Deadline for application: For full consideration, submit applications by December 15, 2019 (applications will be accepted until position is filled). Anticipated Start Date: May 1, 2020.
To apply: Interested applicants should submit a current CV, statement of research interests and experience, contact information for three references, and copies of 3 recent publications to Christelle Guédot at guedot@wisc.edu.
For further inquiries, please contact Dr. Christelle Guédot at guedot@wisc.edu or call 608-262-0899.

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EPA Announces Requests for Applications for the 2020 Environmental Education Grants Program

WASHINGTON (October 24, 2019) — As authorized by the National Environmental Education Act of 1990, EPA is pleased to announce the availability of up to $3 million in funding for locally-focused environmental education projects under the 2020 Environmental Education Grant Program. EPA will award three to four grants in each of the agency’s 10 regions. Groups interested must submit their application by Jan. 6, 2020, to be considered. The Requests for Application (RFA) is posted on: www.grants.gov.

“This funding will support projects aimed at educating and inspiring the next generation of Americans to tackle pressing environmental challenges like marine litter and food waste,” said EPA Administrator Andrew Wheeler. “Through EPA’s Environmental Education Grant Program, we are able to bring more environmental education opportunities to local communities across the country.” 

In addition to other environmental topics, the 2020 Environmental Education Grants Program will fund education-based projects pertaining to marine debris mitigation, food waste and loss reduction, and recycling. Funded projects will both increase public awareness on various environmental matters and enhance participants’ abilities to make informed decisions on environmental issues prospectively. 

Additional Background on How to Apply

Determine Eligibility.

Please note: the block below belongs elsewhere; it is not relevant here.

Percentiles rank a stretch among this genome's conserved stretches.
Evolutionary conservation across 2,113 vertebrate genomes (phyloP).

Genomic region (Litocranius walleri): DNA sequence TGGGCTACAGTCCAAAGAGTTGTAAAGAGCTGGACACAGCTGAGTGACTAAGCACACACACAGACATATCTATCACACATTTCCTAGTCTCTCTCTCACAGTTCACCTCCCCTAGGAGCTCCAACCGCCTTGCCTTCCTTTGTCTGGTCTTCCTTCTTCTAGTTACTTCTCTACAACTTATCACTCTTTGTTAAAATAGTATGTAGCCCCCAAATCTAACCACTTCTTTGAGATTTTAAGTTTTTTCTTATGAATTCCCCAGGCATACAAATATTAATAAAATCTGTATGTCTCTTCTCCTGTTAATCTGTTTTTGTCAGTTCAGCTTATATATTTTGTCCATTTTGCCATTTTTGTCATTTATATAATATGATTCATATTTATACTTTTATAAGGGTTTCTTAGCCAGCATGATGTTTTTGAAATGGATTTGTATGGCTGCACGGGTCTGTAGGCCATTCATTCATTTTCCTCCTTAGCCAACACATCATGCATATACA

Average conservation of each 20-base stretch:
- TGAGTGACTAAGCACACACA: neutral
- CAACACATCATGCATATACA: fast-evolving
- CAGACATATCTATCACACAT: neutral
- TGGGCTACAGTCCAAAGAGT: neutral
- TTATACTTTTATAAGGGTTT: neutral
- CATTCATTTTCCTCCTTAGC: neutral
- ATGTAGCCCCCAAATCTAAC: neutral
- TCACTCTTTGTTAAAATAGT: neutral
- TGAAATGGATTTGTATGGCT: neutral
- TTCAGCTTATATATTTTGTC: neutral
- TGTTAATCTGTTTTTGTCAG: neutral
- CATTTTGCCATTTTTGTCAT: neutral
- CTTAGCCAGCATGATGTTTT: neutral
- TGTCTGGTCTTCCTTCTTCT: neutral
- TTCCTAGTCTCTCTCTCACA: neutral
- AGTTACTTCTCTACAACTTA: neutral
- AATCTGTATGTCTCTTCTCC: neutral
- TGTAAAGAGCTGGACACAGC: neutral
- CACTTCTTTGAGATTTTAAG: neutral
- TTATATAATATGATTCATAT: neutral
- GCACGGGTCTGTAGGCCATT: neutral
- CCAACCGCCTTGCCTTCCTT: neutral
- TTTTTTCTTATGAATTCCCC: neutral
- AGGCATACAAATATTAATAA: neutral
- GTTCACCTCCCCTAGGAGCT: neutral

• Applicants must represent one of the following types of organizations to be eligible for an environmental education grant:
    • local education agency
    • state education or environmental agency
    • college or university
    • non-profit organization as described in section 501(c)(3) of the Internal Revenue Code
    • noncommercial educational broadcasting entity
    • tribal education agency (which includes schools and community colleges controlled by an Indian tribe, band, or nation and which are recognized as eligible for special programs and services provided by the United States to Indians because of their status as Indians and which are not administered by the Bureau of Indian Education.)
  • Applicant organizations must be located in the United States or territories and the majority of the educational activities must take place in the United States; or in the United States and Canada or Mexico; or in the U.S. Territories.

Complete the Application and Budget Forms, according to the directions.

  • Each RFA contains complete instructions for submitting a proposal, including all required information and limitations on format. A summary of the required information is below. Read the RFA thoroughly for application procedures. All applications must be submitted through: www.grants.gov
  • Find the forms on the “Application Forms” tab. Materials should be submitted in the following order:
    • Two Federal forms: Application for Federal Assistance (SF 424) and Budget (SF 424-A)